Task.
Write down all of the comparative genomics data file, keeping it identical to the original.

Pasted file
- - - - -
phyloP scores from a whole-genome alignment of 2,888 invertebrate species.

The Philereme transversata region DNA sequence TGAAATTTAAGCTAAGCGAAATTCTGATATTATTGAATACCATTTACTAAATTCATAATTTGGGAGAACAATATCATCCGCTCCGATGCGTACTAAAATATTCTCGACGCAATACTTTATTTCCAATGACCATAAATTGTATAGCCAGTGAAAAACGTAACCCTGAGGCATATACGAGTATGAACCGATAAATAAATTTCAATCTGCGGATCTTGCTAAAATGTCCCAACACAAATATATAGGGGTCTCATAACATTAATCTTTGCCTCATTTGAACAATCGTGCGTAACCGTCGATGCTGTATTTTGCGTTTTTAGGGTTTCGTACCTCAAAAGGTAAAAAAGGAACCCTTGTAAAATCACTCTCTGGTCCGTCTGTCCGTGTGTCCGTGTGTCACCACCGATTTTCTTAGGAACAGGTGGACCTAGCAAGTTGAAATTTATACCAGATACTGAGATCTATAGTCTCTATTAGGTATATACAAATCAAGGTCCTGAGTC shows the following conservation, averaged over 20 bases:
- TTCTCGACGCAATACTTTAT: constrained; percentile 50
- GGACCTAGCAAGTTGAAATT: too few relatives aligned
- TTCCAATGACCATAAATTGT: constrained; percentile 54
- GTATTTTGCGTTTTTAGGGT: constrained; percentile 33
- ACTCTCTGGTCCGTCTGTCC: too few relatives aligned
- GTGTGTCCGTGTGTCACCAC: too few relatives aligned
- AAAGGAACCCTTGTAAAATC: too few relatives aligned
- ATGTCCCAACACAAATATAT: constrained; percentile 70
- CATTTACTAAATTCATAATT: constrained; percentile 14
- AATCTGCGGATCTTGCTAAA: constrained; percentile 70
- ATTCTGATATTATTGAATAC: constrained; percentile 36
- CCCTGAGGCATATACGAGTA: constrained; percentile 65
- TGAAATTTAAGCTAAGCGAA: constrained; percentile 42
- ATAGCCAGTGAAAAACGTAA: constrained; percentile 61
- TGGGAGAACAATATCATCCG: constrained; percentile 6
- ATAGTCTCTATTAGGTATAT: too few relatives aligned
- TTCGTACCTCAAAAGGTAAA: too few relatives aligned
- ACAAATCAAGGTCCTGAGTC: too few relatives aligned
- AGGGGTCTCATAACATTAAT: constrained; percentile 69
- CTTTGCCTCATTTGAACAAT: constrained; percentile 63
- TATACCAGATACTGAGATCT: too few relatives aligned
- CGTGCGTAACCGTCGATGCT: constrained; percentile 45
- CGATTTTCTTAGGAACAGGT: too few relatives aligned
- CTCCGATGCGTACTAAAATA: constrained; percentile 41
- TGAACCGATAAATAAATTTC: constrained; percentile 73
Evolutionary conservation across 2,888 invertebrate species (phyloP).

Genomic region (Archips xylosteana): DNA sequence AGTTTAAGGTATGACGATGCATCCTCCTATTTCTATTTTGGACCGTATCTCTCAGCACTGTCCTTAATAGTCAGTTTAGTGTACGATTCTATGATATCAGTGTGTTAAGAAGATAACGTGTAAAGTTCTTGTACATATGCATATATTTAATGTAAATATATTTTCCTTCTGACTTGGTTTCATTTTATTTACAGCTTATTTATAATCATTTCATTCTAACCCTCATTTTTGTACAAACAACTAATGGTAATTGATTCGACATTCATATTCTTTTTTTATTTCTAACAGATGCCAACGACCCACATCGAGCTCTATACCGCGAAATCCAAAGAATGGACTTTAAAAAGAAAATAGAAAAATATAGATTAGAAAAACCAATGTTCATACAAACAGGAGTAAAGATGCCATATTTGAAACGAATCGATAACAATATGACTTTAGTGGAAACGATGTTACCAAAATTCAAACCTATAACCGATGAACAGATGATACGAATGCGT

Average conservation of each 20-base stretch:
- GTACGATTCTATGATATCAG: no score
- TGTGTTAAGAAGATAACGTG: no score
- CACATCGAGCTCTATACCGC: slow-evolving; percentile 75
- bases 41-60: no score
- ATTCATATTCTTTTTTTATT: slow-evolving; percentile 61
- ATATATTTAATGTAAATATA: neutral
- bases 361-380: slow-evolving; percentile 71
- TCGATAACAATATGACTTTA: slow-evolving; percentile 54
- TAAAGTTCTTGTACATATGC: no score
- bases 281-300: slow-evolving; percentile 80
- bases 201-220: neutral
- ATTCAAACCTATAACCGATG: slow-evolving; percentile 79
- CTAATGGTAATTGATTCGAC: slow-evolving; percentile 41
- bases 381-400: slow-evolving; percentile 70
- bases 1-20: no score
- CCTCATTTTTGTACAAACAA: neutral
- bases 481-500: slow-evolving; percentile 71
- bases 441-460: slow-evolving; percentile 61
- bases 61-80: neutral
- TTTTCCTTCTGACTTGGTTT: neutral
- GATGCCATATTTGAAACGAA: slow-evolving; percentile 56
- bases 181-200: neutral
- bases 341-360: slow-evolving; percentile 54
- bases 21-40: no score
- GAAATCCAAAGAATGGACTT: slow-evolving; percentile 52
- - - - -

phyloP scores from a whole-genome alignment of 2,888 invertebrate species.

The Philereme transversata region DNA sequence TGAAATTTAAGCTAAGCGAAATTCTGATATTATTGAATACCATTTACTAAATTCATAATTTGGGAGAACAATATCATCCGCTCCGATGCGTACTAAAATATTCTCGACGCAATACTTTATTTCCAATGACCATAAATTGTATAGCCAGTGAAAAACGTAACCCTGAGGCATATACGAGTATGAACCGATAAATAAATTTCAATCTGCGGATCTTGCTAAAATGTCCCAACACAAATATATAGGGGTCTCATAACATTAATCTTTGCCTCATTTGAACAATCGTGCGTAACCGTCGATGCTGTATTTTGCGTTTTTAGGGTTTCGTACCTCAAAAGGTAAAAAAGGAACCCTTGTAAAATCACTCTCTGGTCCGTCTGTCCGTGTGTCCGTGTGTCACCACCGATTTTCTTAGGAACAGGTGGACCTAGCAAGTTGAAATTTATACCAGATACTGAGATCTATAGTCTCTATTAGGTATATACAAATCAAGGTCCTGAGTC shows the following conservation, averaged over 20 bases:
- TTCTCGACGCAATACTTTAT: constrained; percentile 50
- GGACCTAGCAAGTTGAAATT: too few relatives aligned
- TTCCAATGACCATAAATTGT: constrained; percentile 54
- GTATTTTGCGTTTTTAGGGT: constrained; percentile 33
- ACTCTCTGGTCCGTCTGTCC: too few relatives aligned
- GTGTGTCCGTGTGTCACCAC: too few relatives aligned
- AAAGGAACCCTTGTAAAATC: too few relatives aligned
- ATGTCCCAACACAAATATAT: constrained; percentile 70
- CATTTACTAAATTCATAATT: constrained; percentile 14
- AATCTGCGGATCTTGCTAAA: constrained; percentile 70
- ATTCTGATATTATTGAATAC: constrained; percentile 36
- CCCTGAGGCATATACGAGTA: constrained; percentile 65
- TGAAATTTAAGCTAAGCGAA: constrained; percentile 42
- ATAGCCAGTGAAAAACGTAA: constrained; percentile 61
- TGGGAGAACAATATCATCCG: constrained; percentile 6
- ATAGTCTCTATTAGGTATAT: too few relatives aligned
- TTCGTACCTCAAAAGGTAAA: too few relatives aligned
- ACAAATCAAGGTCCTGAGTC: too few relatives aligned
- AGGGGTCTCATAACATTAAT: constrained; percentile 69
- CTTTGCCTCATTTGAACAAT: constrained; percentile 63
- TATACCAGATACTGAGATCT: too few relatives aligned
- CGTGCGTAACCGTCGATGCT: constrained; percentile 45
- CGATTTTCTTAGGAACAGGT: too few relatives aligned
- CTCCGATGCGTACTAAAATA: constrained; percentile 41
- TGAACCGATAAATAAATTTC: constrained; percentile 73
Evolutionary conservation across 2,888 invertebrate species (phyloP).

Genomic region (Archips xylosteana): DNA sequence AGTTTAAGGTATGACGATGCATCCTCCTATTTCTATTTTGGACCGTATCTCTCAGCACTGTCCTTAATAGTCAGTTTAGTGTACGATTCTATGATATCAGTGTGTTAAGAAGATAACGTGTAAAGTTCTTGTACATATGCATATATTTAATGTAAATATATTTTCCTTCTGACTTGGTTTCATTTTATTTACAGCTTATTTATAATCATTTCATTCTAACCCTCATTTTTGTACAAACAACTAATGGTAATTGATTCGACATTCATATTCTTTTTTTATTTCTAACAGATGCCAACGACCCACATCGAGCTCTATACCGCGAAATCCAAAGAATGGACTTTAAAAAGAAAATAGAAAAATATAGATTAGAAAAACCAATGTTCATACAAACAGGAGTAAAGATGCCATATTTGAAACGAATCGATAACAATATGACTTTAGTGGAAACGATGTTACCAAAATTCAAACCTATAACCGATGAACAGATGATACGAATGCGT

Average conservation of each 20-base stretch:
- GTACGATTCTATGATATCAG: no score
- TGTGTTAAGAAGATAACGTG: no score
- CACATCGAGCTCTATACCGC: slow-evolving; percentile 75
- bases 41-60: no score
- ATTCATATTCTTTTTTTATT: slow-evolving; percentile 61
- ATATATTTAATGTAAATATA: neutral
- bases 361-380: slow-evolving; percentile 71
- TCGATAACAATATGACTTTA: slow-evolving; percentile 54
- TAAAGTTCTTGTACATATGC: no score
- bases 281-300: slow-evolving; percentile 80
- bases 201-220: neutral
- ATTCAAACCTATAACCGATG: slow-evolving; percentile 79
- CTAATGGTAATTGATTCGAC: slow-evolving; percentile 41
- bases 381-400: slow-evolving; percentile 70
- bases 1-20: no score
- CCTCATTTTTGTACAAACAA: neutral
- bases 481-500: slow-evolving; percentile 71
- bases 441-460: slow-evolving; percentile 61
- bases 61-80: neutral
- TTTTCCTTCTGACTTGGTTT: neutral
- GATGCCATATTTGAAACGAA: slow-evolving; percentile 56
- bases 181-200: neutral
- bases 341-360: slow-evolving; percentile 54
- bases 21-40: no score
- GAAATCCAAAGAATGGACTT: slow-evolving; percentile 52